FTSE 100 insurer Aviva (LSE: AV) is a popular choice as a dividend share. As a die-hard income investor, I’m certainly tempted by Aviva’s forecast dividend yield of 7.9%.
However, rising interest rates and surging inflation mean that market conditions for insurers could be changing. Before I decide whether to invest, I want to know if the current payout is safe, and if Aviva’s dividend can continue to rise.
Aviva dividend: latest forecasts
Despite its popularity, Aviva doesn’t have a great record of dividend growth. The payout has been cut a number of times over the last 20 years.
However, I’ve been impressed by the changes Aviva’s chief executive Amanda Blanc has made since she took charge in 2020. She’s sold a number of the group’s smaller international operations, repaid debt, and returned nearly £5bn to shareholders.
In my view, the changes made by Blanc have left the business in a much stronger position to provide reliable dividend payments. City analysts covering the stock seem to agree. They’re forecasting steady growth over the next few years.
In this table I’ve listed the latest dividend forecasts I can find for Aviva, together with the expected dividend yield, based on a share price of 400p.
|Year||Forecast dividend||Dividend yield|
Aviva’s near-8% dividend yield is well above the FTSE 100 average of 3.7%. These projected payouts look affordable to me too, based on the company’s latest accounts.
I think Aviva shares look good value today and could be a useful source of passive income for my portfolio. But I can see some potential concerns. One situation that’s still developing is the impact of new rules this year preventing insurers from charging renewal customers more than new customers.
So far, Aviva says the impact of this change has been much as expected. New customers are paying more, renewal customers are paying less. Fewer people are switching.
However, the profitability of products such as home and motor insurance is coming under pressure due to inflation. Rising claims costs are forcing Aviva to push through price rises.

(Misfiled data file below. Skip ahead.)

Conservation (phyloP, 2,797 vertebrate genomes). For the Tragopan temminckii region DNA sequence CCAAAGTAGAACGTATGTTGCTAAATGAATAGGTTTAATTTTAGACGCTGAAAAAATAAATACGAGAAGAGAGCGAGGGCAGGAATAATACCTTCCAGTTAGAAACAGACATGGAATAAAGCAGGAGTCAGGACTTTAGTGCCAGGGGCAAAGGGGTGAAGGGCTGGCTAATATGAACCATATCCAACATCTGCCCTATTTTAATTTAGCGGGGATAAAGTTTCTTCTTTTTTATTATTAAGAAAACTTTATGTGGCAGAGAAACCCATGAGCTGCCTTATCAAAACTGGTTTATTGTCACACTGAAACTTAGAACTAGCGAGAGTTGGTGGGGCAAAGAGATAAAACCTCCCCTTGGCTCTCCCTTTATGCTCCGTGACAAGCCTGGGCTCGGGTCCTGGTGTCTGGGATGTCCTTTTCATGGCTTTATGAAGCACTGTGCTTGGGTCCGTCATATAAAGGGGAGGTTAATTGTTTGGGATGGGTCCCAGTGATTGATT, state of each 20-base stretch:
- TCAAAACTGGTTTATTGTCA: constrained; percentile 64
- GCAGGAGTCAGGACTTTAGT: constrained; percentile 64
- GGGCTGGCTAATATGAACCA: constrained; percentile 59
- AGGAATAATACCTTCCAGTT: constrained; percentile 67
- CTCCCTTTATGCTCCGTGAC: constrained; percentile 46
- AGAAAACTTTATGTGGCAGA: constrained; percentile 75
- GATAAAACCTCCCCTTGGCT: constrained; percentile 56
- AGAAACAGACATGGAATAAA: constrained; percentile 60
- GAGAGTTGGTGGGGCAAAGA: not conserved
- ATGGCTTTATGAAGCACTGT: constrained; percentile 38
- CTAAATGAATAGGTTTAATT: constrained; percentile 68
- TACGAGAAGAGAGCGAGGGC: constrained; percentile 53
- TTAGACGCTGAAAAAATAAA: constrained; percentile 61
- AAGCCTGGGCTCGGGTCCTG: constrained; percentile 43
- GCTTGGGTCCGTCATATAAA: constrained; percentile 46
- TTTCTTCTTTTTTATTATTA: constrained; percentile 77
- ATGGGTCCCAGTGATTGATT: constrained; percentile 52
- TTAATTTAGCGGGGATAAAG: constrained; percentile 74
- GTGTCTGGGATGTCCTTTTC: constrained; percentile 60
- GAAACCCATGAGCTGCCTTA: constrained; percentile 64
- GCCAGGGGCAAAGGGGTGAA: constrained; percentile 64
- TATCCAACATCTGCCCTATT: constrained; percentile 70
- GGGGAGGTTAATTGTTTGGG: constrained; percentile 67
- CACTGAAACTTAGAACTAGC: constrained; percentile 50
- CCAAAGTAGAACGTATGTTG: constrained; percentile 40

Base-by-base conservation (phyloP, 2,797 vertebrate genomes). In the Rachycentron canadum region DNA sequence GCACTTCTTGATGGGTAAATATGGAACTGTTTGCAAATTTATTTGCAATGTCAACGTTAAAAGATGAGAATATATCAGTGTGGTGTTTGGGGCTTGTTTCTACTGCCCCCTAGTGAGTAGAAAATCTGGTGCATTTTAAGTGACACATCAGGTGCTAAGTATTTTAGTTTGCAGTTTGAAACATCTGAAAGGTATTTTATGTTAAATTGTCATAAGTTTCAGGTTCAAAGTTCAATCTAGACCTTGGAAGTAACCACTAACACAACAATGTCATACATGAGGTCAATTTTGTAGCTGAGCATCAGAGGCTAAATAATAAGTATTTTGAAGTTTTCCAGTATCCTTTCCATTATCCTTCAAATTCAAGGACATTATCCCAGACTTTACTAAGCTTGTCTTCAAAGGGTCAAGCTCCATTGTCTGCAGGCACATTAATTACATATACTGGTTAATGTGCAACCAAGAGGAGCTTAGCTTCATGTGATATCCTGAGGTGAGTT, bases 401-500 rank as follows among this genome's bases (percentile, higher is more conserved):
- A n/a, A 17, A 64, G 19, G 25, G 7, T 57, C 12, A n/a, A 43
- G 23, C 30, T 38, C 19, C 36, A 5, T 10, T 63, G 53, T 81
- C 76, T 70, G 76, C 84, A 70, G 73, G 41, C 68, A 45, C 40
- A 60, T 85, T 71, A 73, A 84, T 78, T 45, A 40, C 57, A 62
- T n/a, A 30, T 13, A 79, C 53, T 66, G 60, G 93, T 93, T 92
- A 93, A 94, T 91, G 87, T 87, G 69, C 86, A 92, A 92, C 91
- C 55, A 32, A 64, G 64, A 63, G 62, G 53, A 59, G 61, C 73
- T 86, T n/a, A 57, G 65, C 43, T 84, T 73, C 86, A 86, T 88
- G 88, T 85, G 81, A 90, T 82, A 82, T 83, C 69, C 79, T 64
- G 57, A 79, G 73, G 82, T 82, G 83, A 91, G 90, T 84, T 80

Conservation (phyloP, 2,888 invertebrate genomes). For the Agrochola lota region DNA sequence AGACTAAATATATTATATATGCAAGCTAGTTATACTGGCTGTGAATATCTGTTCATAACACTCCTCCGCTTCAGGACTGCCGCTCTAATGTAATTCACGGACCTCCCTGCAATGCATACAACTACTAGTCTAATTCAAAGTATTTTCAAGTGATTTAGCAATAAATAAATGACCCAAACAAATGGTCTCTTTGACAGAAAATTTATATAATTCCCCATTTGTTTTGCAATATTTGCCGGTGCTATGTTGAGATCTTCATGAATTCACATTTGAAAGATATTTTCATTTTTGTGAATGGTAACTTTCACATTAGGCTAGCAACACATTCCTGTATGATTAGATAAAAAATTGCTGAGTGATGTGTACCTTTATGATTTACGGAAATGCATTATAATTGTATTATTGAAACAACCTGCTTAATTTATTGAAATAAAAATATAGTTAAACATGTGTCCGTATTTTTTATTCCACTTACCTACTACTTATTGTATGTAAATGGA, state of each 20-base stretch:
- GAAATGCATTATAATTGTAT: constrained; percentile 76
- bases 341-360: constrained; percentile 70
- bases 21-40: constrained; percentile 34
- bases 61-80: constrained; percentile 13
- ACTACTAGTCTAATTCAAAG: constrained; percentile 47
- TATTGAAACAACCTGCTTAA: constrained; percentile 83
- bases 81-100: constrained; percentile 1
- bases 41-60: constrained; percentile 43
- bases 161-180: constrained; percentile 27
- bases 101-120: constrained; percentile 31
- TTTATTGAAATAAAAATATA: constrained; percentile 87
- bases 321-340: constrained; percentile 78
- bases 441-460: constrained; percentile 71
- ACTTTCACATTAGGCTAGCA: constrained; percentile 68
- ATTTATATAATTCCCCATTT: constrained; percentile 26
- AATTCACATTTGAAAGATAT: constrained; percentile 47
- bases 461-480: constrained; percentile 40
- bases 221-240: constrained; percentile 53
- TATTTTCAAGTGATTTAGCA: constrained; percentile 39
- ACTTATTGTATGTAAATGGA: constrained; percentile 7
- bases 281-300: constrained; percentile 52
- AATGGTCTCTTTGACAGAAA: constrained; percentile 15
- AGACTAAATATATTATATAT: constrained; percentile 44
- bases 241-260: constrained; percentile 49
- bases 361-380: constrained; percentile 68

However, home and motor insurance are very competitive in the UK. I wonder if Aviva may struggle to win new business if its prices rise too quickly.
Aviva dividend: my decision
Aviva is now focused on a smaller number of core operations where it’s a market leader. I think this has improved the safety of the company’s dividend.
Alongside this, Blanc is also planning to start investing Aviva’s own money in infrastructure projects. The company could then use these investments to support pension schemes, or offer them to external investors.
I think this strategy could boost the insurer’s long-term profitability and growth, as it has done for rival Legal & General.
Not many stocks offer a sustainable 8% dividend yield, but Aviva does, in my view. Although I don’t own the shares at the moment, Aviva is definitely a stock I’d like to buy for my income portfolio.
The post Here’s the Aviva dividend forecast through to 2024 appeared first on The Motley Fool UK.
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Roland Head has positions in Legal & General Group. The Motley Fool UK has no position in any of the shares mentioned. Views expressed on the companies mentioned in this article are those of the writer and therefore may differ from the official recommendations we make in our subscription services such as Share Advisor, Hidden Winners and Pro. Here at The Motley Fool we believe that considering a diverse range of insights makes us better investors.